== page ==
Personally, I thought the Wolverine Origins mini in 2001 was excellent. I loved reading it and was always a fan of the character. Same with Batman. Superman is different and that's fine; not being tragic doesn't mean he can't carry a fun comic or movie. There's always room for improvement though.

 

 

As for Spidey, I cited him b/c the whole OMD thing, Bennett not ever knowing his name and his friends and their soap operas returning 'magically' just killed it for me. That's the hazard of his personal life really being the center. It makes him more likable, but when he doesn't naturally age and evolve, it gets a little crazy.

 

I didn't say Superman didn't have a life but early on before the writers decided to give him one he was very cookie cutter. He went to work something happened he ducked off saved the day and said something silly when he got back to work. Now he is more well rounded. Also Spiderman's life gets annoying to me, I think it is a good idea for the character to have a life but it can get annoying he is sometimes like the comic book version of Charlie Brown, something always is going wrong. But original point was that these characters need a life outside of the costume to be a well rounded character it would be born for them to fight crime all the time its like why do I keep reading about this character b/c if they don't have a life or decent personality its not worth reading.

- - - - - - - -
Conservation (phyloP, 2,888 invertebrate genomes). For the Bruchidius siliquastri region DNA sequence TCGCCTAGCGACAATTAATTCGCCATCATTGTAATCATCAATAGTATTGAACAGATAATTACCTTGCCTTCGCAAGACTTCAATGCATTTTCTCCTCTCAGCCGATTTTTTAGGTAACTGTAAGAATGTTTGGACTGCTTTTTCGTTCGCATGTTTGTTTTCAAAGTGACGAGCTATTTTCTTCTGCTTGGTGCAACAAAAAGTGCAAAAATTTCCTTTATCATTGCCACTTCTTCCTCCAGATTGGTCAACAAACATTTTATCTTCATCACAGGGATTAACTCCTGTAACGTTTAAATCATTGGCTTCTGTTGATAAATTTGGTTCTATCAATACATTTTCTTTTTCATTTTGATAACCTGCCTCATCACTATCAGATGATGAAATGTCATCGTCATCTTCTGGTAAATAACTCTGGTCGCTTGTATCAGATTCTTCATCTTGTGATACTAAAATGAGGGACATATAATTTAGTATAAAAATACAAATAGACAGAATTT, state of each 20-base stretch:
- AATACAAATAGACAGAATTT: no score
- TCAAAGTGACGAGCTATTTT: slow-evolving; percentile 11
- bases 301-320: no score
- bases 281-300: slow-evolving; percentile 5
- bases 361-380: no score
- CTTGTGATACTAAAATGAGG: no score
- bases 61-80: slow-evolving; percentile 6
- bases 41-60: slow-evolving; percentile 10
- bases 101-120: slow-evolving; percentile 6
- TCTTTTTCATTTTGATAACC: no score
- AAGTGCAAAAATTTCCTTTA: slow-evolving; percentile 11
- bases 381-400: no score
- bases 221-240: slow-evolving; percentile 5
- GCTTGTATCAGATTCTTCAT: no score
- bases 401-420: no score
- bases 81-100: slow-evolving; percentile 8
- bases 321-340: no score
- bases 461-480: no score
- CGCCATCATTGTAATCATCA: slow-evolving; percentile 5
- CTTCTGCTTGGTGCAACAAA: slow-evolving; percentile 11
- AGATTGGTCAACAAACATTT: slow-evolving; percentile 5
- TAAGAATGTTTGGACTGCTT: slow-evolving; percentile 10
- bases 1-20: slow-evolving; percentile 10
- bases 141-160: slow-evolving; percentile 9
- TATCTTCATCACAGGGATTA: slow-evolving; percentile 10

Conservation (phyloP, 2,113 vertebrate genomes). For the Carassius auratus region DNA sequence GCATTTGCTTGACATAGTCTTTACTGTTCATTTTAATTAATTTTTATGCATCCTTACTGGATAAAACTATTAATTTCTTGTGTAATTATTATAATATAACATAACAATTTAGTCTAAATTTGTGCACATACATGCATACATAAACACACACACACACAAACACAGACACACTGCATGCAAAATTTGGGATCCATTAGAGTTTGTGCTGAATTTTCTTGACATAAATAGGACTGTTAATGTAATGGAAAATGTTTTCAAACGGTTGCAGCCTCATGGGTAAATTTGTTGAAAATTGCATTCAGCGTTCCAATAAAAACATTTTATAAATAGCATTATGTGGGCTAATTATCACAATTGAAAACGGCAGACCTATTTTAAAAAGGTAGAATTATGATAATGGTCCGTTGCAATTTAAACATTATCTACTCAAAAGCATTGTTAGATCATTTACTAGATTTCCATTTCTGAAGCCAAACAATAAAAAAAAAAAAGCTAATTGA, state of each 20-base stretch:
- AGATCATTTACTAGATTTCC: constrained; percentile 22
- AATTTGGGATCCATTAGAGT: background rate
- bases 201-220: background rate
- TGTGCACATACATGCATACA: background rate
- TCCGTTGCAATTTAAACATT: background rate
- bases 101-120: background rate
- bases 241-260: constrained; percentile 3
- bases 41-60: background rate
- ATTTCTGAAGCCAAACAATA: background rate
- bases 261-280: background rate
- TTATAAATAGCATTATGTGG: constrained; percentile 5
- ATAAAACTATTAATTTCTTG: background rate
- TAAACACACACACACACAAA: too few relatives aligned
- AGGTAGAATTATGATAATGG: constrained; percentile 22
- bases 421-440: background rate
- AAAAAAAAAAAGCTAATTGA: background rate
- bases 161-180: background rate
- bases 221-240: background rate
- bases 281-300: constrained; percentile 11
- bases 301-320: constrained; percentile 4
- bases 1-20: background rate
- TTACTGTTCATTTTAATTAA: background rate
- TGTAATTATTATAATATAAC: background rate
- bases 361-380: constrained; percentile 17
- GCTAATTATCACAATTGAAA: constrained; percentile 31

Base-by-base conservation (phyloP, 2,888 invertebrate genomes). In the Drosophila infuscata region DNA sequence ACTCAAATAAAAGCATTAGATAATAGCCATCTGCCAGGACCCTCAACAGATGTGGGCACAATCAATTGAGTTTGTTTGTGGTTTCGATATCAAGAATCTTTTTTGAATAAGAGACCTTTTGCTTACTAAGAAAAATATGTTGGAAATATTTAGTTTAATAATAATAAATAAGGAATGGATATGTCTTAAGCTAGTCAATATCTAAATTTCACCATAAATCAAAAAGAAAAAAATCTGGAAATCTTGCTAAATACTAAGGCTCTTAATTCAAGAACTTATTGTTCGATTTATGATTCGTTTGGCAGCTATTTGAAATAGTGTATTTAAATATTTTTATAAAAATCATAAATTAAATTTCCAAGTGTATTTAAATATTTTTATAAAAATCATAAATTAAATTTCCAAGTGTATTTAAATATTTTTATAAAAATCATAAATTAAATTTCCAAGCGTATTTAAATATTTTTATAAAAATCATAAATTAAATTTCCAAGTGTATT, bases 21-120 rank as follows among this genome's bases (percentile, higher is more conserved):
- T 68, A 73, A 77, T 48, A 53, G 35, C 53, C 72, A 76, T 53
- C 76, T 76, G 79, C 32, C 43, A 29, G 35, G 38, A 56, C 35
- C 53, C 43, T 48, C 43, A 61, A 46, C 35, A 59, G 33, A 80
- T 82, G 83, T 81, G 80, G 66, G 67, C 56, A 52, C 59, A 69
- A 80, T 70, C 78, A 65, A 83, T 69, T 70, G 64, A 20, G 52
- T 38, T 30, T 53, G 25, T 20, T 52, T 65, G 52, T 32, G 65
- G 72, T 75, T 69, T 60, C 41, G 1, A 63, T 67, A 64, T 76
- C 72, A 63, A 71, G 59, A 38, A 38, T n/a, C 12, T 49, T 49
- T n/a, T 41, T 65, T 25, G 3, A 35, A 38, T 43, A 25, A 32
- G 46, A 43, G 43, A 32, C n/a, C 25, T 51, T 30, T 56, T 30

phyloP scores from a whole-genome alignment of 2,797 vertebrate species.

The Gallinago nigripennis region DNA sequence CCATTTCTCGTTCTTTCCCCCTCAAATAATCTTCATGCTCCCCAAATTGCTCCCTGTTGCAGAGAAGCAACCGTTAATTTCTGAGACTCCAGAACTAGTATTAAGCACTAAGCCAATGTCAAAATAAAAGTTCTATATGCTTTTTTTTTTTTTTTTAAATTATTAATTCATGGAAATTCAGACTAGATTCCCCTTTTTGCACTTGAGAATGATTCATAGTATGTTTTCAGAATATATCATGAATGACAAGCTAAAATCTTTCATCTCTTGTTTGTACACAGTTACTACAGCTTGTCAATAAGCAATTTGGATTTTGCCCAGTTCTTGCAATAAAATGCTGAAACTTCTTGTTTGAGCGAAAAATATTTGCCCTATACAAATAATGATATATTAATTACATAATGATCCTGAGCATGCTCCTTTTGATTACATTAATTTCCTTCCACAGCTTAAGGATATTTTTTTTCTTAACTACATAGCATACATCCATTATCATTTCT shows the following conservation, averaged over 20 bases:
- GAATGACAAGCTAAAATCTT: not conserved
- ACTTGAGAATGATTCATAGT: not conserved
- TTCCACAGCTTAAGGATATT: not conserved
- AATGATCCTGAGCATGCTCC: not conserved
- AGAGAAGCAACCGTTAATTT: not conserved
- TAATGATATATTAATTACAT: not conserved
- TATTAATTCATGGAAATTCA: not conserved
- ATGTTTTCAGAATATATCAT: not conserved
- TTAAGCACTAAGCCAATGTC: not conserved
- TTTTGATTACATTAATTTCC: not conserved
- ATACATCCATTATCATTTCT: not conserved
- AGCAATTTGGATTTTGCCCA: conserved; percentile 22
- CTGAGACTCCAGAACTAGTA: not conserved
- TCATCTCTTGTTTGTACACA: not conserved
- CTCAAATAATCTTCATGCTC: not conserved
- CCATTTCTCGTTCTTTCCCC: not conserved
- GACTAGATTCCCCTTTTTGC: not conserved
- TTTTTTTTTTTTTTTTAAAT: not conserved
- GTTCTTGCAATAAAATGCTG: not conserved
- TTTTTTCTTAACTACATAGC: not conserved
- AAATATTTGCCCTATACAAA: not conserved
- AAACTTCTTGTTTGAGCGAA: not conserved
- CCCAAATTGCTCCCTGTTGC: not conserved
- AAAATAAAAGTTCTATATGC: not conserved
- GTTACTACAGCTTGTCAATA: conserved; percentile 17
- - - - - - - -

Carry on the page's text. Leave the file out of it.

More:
I apologize, I see what you're saying. It's funny b/c I do get into comics history and mostly enjoyed Marvel Masterworks even though I was a nineties adolescent when introduced to comics. However, I can't get into older Superman stories. It is completely cookie cutter and only had the attraction of the costume and powers....so thank you Stan Lee and later Frank Miller and Alan Moore for injecting some real life!

 

I agree (unfortunately) on the Charlie Brown thing for Spider-man. It's contrived and for a character meant to seem real, it's misplaced. I liked Peter being into science and attempting to meet those rather difficult goals while being a hero. That made sense and could evolve. Guess Marvel thought it was better to just bring in Mephisto....

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Superman has a personal life. He has a wife and parents. Like most men his age. The supporting cast is a big deal there. I also think, as a comic fan, that Superman fighting aliens, villains, robots etc. as a great hero is fun for more than 10 minutes. The character has endured over 70 years for a reason. I think we might just have different preferences.

 

Personally, I thought the Wolverine Origins mini in 2001 was excellent. I loved reading it and was always a fan of the character. Same with Batman. Superman is different and that's fine; not being tragic doesn't mean he can't carry a fun comic or movie. There's always room for improvement though.